There is always a narrative element in Mompó's paintings. At times, this element is so dominant that we can see a story unfold, almost as if we were looking at a comic book. Mompó has included articles alluding to his personal tastes in many of his catalogs, which also include drawings that share this comic book quality.
When examining this particular work, we can resort to an interesting document: the sketch on board that is shown in the museum's nearby "black hall." Comparing both works allows for a better understanding of Mompó's working method, which was based more on subtraction than on addition—the sketch seems more concrete, more graphic, harsher, whereas the painting suggests lightness, weightlessness and flight.
"Colors to conceal that black which is so national, so familiar to us all." That is how the film director Luis García Berlanga saw Mompó’s early work. It is true that nobody was further away than him from the neo-sensationalist or neo-tenebrist line followed by so many Spanish painters at the time. "His has been the most joyous space of Spanish art in the last quarter of a century," wrote critic Vicente Aguilera Cerni in 1966. Let us imagine for a moment that Antonio Saura had produced a work entitled Semana Santa en Cuenca—the dominant color would probably have been black, as in his portraits of Felipe II. Or, if it had been painted by Manuel Viola, the hoods of the penitents would have been the formal support for an entire theory on peaks and hollows. But Mompó adopts an opposing viewpoint in which Easter is seen through the eyes of an astonished child—it is a show of lights, the sum of a series of disperse, minor events.
Mompó painted Calle de fiesta thirteen years after Semana Santa en Cuenca [Easter Week in Cuenca]. Long gone were the days when he allowed the viewer to walk with him along the road which leads from the concrete motifs of reality to the painting.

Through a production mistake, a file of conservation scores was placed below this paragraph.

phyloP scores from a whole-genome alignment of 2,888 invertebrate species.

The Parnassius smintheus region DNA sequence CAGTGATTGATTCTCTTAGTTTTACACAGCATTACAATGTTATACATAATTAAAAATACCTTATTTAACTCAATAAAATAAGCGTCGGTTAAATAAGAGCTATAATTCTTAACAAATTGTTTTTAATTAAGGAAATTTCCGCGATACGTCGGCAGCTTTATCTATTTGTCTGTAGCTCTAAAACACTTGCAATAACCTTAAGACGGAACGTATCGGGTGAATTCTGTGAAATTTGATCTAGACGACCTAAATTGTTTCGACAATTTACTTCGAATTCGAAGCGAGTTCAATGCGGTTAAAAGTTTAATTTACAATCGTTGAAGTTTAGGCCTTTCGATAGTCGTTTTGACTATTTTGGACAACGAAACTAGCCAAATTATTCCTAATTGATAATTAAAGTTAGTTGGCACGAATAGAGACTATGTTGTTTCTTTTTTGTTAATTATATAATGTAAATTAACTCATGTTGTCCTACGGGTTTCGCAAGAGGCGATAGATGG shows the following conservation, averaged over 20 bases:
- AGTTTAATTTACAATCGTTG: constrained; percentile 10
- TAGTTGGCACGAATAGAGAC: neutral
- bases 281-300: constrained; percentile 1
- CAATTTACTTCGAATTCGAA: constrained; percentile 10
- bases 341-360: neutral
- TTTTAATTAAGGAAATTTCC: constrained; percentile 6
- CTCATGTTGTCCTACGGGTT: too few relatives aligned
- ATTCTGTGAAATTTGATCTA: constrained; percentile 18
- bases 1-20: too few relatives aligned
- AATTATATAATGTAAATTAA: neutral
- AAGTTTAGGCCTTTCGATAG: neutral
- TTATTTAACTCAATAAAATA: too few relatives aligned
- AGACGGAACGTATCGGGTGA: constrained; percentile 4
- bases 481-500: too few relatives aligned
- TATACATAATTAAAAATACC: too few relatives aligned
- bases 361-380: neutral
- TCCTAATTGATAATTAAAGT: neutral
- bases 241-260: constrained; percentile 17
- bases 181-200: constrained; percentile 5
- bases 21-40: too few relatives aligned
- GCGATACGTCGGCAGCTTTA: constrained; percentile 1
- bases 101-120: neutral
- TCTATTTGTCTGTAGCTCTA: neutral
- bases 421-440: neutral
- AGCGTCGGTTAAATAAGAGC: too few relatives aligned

In Calle de fiesta he has become so abstract that everything seems to float on the white surface of the canvas. The figures dance before our eyes in an indeterminate space, and are drawn with very little pigment—they are so diluted it almost seems as if he had painted them with water-colors. In the texts he included in his catalogs, Mompó borders on the poetic: in a 1973 poem he writes, "The letters of the conversation float in space." This idea of floating juxtaposed realities, of dispersion, presides Calle de fiesta. In the same catalog that includes the previous poem, we read, "A woman - a window - a laugh - a man - a light - a desire - a blue shadow - a bird - an embracing couple - some children - a sun." And so on, until he fills an entire page. Evidence, once more, that Mompó is a painter-poet. Later on he would even dispense with the canvas, using an acrylic glass base for his paintings —now his figures would really dance on the air.
To celebrate Spain's incorporation to the European Common Market, Mompó was commissioned to produce a poster on the theme "Spain." I have never been in favor of political interpretations of artistic works, but there is no doubt that Mompó opted for what the writer Azorín, a fellow native of the Mediterranean coast, called "the bright Spain."
Juan Manuel Bonet, en Catalog Museo de Arte Abstracto Español, Cuenca, Fundación Juan March, Madrid, 2016